“Campus security has been cracking down on illegally parked vehicles,” she said. “They issued warnings last week. Did you get a warning?”
Cal thought about the little pink slips that he had assumed were a flyer for something.
“No,” he said. “I didn’t get any warnings.”
“Hold on,” she said going back to her desk and typing into her computer.
“What’s the color, make, and license plate number?” she asked.
She held a finger to her computer screen and nodded as he told her.
“Yes,” she said. “That vehicle was towed this afternoon.”
She looked at Cal with no empathy.
“It was parked illegally,” she said. “And it says here you got several warnings last week.”
Cal closed his eyes and rubbed his face with his hands to stop himself from screaming at the woman. The unspoken scream echoed in his skull. When he opened his eyes, the woman was at the counter again with an admonishing eyebrow arched up. She had slid a piece of paper across to him.
“This tells you how to reclaim your vehicle,” she said.
“Thanks,” Cal said, unable to keep the frustration coming out in a sarcastic tone.
She gave him a disgusted look and went back to her desk. He snatched the paper off of the counter and stormed out of the office, banging the door open as he left. He cringed as he crossed to the main doors of the school, half expecting her to come after him for banging the door, but he got out of the school in peace.
He stood on the steps, dreading the walk home in the rain, then remembered Angel. He jogged around to the north side of the school and stopped when he saw the empty bench on the sidewalk. The whole street was completely deserted.
He clenched his fists and swore at the sky. He had enough problems without the entire world turning against him. He flipped his hood up over his head and resigned himself to the long walk home.
* * *
He got home late. The gray sky was already growing dark, but the street lights hadn’t come on yet. His scooter jacket kept his body dry, but his head was soaking wet. His legs were cold and numb.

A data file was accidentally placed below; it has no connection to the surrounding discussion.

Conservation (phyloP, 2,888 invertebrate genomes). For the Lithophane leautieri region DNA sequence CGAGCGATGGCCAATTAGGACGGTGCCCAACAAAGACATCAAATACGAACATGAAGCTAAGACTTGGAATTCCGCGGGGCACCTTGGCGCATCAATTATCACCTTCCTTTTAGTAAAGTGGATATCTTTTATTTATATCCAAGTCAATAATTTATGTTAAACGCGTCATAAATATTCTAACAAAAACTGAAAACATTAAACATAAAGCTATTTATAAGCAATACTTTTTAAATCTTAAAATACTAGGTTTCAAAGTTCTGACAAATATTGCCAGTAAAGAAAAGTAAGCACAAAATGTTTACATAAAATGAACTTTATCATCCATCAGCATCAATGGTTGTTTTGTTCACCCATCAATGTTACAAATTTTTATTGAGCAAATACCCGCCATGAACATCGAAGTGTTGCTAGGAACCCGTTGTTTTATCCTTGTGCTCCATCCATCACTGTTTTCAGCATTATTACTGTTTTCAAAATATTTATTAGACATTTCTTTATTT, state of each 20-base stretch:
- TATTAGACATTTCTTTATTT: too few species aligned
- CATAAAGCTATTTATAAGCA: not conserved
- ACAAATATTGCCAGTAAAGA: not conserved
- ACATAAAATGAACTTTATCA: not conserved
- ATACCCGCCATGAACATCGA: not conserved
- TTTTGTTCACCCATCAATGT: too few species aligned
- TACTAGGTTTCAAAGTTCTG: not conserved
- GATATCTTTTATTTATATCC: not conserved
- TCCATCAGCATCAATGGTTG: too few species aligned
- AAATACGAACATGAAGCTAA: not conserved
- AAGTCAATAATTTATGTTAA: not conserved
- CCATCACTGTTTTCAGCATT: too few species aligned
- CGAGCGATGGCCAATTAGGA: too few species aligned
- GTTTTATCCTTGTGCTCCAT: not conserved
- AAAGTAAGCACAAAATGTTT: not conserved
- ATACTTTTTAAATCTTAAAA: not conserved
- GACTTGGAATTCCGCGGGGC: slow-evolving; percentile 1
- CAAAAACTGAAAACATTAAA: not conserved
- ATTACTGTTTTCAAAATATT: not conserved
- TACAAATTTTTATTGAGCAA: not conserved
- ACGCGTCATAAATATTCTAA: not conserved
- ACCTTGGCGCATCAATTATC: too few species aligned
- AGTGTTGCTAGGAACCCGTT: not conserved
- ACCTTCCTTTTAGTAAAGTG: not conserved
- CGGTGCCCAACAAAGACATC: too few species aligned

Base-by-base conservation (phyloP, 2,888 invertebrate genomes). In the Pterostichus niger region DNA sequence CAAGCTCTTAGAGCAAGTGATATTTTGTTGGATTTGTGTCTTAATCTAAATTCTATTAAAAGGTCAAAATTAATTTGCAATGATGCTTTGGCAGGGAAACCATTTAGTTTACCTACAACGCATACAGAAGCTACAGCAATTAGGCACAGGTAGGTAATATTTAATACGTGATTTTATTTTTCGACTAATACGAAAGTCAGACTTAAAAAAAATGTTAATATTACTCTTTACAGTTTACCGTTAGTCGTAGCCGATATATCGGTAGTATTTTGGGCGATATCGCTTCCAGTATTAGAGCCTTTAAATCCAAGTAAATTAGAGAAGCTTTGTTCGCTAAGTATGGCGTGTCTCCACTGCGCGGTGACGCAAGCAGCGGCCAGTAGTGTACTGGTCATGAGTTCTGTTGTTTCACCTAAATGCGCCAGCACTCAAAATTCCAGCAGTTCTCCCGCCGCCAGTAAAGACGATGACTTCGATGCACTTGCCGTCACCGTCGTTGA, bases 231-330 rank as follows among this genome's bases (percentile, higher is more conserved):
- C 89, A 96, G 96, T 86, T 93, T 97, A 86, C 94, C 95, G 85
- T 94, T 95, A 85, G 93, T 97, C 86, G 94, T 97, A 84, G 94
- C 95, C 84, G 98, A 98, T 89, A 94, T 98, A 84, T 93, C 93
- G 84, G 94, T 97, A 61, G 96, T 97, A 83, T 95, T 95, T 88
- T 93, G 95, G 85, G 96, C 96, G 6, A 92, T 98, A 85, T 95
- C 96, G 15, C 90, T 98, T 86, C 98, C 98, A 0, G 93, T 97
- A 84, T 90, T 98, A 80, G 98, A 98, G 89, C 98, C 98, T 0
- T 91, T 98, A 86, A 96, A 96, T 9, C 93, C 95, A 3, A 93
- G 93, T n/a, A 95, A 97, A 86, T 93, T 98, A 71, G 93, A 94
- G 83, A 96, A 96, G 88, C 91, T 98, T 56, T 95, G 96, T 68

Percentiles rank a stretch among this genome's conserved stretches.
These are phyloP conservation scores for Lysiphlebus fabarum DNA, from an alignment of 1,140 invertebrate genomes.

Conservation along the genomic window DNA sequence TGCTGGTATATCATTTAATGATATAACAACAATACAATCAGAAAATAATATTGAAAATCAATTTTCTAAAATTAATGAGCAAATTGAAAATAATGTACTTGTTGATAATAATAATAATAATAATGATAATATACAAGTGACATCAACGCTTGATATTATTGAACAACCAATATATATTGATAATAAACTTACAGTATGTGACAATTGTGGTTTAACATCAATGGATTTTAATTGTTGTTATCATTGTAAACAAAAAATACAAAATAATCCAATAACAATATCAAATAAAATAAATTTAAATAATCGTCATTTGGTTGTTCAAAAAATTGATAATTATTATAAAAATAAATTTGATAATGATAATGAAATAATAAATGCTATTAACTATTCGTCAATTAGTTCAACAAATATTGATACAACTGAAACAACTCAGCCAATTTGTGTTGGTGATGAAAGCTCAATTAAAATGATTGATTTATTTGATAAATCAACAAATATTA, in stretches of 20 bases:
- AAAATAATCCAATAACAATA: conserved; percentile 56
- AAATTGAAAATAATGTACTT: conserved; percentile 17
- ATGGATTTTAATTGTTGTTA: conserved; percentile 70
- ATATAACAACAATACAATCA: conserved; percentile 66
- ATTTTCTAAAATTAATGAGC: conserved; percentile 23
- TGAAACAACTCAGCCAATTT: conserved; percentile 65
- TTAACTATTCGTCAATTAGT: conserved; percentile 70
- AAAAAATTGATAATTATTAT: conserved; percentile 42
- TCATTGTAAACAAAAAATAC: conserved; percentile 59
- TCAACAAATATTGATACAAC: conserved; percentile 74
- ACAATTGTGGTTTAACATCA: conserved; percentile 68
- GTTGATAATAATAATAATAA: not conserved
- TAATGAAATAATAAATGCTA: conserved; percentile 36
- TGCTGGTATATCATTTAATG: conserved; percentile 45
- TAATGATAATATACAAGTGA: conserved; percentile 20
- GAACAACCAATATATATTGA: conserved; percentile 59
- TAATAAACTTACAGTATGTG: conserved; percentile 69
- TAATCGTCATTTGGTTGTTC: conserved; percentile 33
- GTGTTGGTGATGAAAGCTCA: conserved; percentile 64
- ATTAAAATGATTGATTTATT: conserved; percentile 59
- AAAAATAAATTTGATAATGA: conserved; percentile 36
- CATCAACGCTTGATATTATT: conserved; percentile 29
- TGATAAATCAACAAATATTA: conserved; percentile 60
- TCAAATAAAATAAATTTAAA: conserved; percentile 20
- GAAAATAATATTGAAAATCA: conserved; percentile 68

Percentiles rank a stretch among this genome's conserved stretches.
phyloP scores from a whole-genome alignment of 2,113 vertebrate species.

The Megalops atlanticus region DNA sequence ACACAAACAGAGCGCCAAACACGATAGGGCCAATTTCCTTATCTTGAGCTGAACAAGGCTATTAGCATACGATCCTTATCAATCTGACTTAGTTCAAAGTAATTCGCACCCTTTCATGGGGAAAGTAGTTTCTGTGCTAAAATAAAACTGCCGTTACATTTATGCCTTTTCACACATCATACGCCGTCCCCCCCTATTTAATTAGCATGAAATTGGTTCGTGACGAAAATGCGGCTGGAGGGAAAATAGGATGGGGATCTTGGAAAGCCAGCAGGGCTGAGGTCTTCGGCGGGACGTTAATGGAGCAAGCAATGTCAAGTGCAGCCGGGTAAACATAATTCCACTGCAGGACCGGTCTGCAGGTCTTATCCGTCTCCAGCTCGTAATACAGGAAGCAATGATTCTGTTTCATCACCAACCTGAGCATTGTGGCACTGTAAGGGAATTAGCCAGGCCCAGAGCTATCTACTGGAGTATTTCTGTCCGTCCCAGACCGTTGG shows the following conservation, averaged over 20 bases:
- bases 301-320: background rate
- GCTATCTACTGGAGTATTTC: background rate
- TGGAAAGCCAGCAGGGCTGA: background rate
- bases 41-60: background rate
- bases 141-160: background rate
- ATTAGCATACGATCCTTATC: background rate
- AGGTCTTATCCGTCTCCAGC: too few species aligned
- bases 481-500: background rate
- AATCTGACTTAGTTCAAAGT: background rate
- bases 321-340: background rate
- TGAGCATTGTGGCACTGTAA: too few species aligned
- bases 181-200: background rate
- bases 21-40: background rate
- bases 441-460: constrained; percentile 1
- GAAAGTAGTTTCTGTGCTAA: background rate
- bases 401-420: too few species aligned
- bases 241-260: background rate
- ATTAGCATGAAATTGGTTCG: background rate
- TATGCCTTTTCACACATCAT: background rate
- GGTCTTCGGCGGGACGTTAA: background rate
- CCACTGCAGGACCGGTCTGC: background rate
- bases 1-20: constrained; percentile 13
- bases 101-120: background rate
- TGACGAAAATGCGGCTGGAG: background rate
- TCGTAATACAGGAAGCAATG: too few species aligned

He fumbled the keys a few times trying to get in the door, his cursing growing with each jingling drop. He was surprised to not find Rob sitting in the kitchen ready to harass Cal some more.
Throwing his backpack on the kitchen table, Cal slammed his phone down on the counter. He grabbed a Cup O Noodles, filled it with water and shoved it in the microwave. He stared at the cup rotating in the dim light, waiting for the timer to go off.
His phone rang first.
He reached behind him and grabbed the phone off the counter, answering it while still watching the microwave. It was probably some damn -
“Cal.” Angel’s voice in a harsh, frantic whisper.
“Angel?” Cal took the phone from his ear and looked at the caller ID. It was Angel.
“-here,” she said as he put the phone back to his ear.
There was something wrong. He could hear quick breaths. She was whispering but her voice was shaky.
“What’s wrong?” Cal asked.
“He’s here. He’s here. He’s here,” she whispered. “Wilson is here.”
Cal’s stomach dropped. The microwave timer went off. He had to get to Angel.
“Can you get to the 7-11?” He asked.
“No,” she whispered, almost whined. “There’s something in the back yard.”
Cal could hear some commotion in the background.
“I’m on my way,” he said. “Just stay put.”
There were more noises on the phone as Cal put his jacket and backpack back on.
The call ended.
Cal was out the door and in the driveway before he remembered that he didn’t have a scooter.
“No,” he yelled, frustration boiling out of him.
He wanted to kill something. He paced back and forth trying to figure out options. It would take too long to run there. It would take too long for Oscar to come get him first. Oscar didn’t have a car right now.
Then his eyes fell on Rob’s car.
He needed The Cannon.
Cal ran back inside and up the stairs to the kitchen. He yanked a drawer out and placed it on the counter, rummaging through the odds and ends until he found it. Rob’s spare key. Sorry, Rob.
He ran back out and jumped in the car. He turned the ignition and it roared to life. It was ready for action.
Unused to the car, his backing out and roaring down the street had less finesse than Rob’s had, but it go the job done.